Love Gloom wasn’t what I thought it was going to be. There weren’t as many upbeat, catchy, danceable songs as on their previous release. Yet, it remains a strong, thoughtful debut. The upbeat songs are still there, showing Night Riots know how to make you dance. But the slower tracks laden with darkness and of course, gloom, show another side of the band. The album is a melancholic affair; something you put on when the sky is grey and leaves start to fall. Some of it is brooding, some of it is fun, but the whole thing is honest. That’s part of what makes it so appealing. Many of the songs may not grip you right away, but if you give it a chance, you’ll find a great debut that’s not afraid of the darkness, which we all need to embrace from time to time.

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You’ll Pay for This – Bear Hands

Release Year: 2016

Rating: 8.5/10

I first heard of Bear Hands when I saw them open for Cage the Elephant in 2014. I really dug their revolving musical styles and upbeat songs, so I quickly became a fan. I was pumped to hear about their upcoming album, looking for more infectious synth and unique tunes. And I was not disappointed.

The band has a knack for mixing synth with indie rock and it’s no different on this album. It opens with the 80s tinged “I Won’t Pay,” which starts out soft and mellow with falsetto vocals by Dylan Rau until it amps up for a bigger sound. When the guitar takes over during the bridge, it gives the song a rock edge. It’s catchy, which is a running theme for most of the album. Next comes their current single “2AM.” Though it describes partying until the early morning, the music is surprisingly chill. The mood is very soft and kind of atmospheric as it explores trying to stay out even though you’re too old. Lyrics like “All I want is/to forget how old I am” and “I put my best dress on/crawl back in bed” brings up images of being stuck at a party feeling miserable. It’s not the most grabbing song on the record, but it grows on you after repeated listens.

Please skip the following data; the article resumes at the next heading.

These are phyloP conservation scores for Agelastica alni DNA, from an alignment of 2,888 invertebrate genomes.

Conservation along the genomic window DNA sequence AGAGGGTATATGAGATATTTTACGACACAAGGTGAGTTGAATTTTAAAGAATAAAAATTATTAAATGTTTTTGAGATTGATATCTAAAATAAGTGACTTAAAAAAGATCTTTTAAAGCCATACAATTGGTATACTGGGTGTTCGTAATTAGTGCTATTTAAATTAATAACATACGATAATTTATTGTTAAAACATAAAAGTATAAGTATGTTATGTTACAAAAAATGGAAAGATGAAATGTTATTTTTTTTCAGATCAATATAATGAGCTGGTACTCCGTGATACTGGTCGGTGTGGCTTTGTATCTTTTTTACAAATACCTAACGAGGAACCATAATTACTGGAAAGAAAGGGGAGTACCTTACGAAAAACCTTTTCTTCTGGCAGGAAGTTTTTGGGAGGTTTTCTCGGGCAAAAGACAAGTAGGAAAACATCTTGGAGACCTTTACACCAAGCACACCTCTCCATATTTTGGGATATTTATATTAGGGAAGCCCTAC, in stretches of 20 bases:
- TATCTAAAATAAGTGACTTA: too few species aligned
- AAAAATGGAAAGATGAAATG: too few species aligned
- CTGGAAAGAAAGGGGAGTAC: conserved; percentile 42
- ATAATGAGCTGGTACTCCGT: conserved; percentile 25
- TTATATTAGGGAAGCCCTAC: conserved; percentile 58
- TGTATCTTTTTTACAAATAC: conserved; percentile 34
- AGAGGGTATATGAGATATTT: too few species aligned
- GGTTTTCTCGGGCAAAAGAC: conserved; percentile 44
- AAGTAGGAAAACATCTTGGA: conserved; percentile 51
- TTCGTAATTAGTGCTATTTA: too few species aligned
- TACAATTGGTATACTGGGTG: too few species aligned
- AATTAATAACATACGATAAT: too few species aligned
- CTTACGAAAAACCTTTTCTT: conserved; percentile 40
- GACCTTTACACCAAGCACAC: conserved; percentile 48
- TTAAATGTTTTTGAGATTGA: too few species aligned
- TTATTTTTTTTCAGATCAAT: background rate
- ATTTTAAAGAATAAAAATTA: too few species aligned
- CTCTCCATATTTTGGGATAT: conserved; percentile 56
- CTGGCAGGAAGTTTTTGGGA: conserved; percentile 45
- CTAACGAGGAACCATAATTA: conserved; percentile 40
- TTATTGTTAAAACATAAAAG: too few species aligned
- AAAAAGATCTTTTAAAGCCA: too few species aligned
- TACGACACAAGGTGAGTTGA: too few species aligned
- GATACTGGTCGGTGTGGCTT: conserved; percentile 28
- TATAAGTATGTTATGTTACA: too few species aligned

The band continues exploring getting older on “Too Young,” which sounds like a lounge song from the 70s at times. It’s not the strongest song on the album, but it’s not horrible. It manages to be interesting with it’s subject of being too immature for a relationship. The song does boast the memorable line “Youth is overrated,” which goes against the grain of common thought. Things are tuned down for the dreamy “The Shallows.” It begins with soothing sounds of rain and continues the calming theme with falsetto vocals and light surf rock guitars. It’s not necessarily a high point on the album, but the relaxing nature of it allows listeners to catch their breath.

Similar to their previous release, most of the songs on the album are fun, memorable, and made to get you dancing. “Like me Like That” has a simple hook and is another song taken straight from the 80s and “Chin Ups” is a synth pop, energetic ride with a hint of rock. Bear Hands let’s their old school influences run wild on the catchy “I See You.” With even more raucous synth and spacey sound effects, it sounds like it was taken straight from their favorite era. It sticks with their established style, but it’s another upbeat hit for the band.

The mellow, tropical opening of “Boss” seems unfitting at first, but once the hook kicks in the song comes alive. The guitar has a Southern rock flavor giving the song a boost. The track gets stuck in your head from the memorable hook of “I’m the bitch and you’re the boss.” The 80s feel returns on the bouncy and infectious “Deja Vu.” As soon as the bright synth riff kicks in, it makes you feel good. This is mixed with Rau’s rapid rap-like flow to make an irresistible track. The mood gets even better when brassy horns come in towards the end and amps up the feel good mood.

The most forgettable track is the closer “Purpose Filled Life.” Even though it’s dreamy, atmospheric, and has heart behind it, it’s buried under the stronger songs. The music is innocent, sounding like something from a simple Casio keyboard. The song itself seems to deal with making sure your life has meaning to it, which is a universal feeling. It’s kind of a depressing way to end a thrilling album.

What makes Bear Hands’ music so appealing is how exciting, different, and fun it is. Fans will be happy to know there’s more of the same on this album. It doesn’t really stray away from their beloved electric, synthpop, rock vibe, but it cranks up everything they did on their last effort and makes it better. The theme of the album is at least different and will be relatable to fans in their late 20s and older. It seems the longer Bear Hands around, their output gets stronger.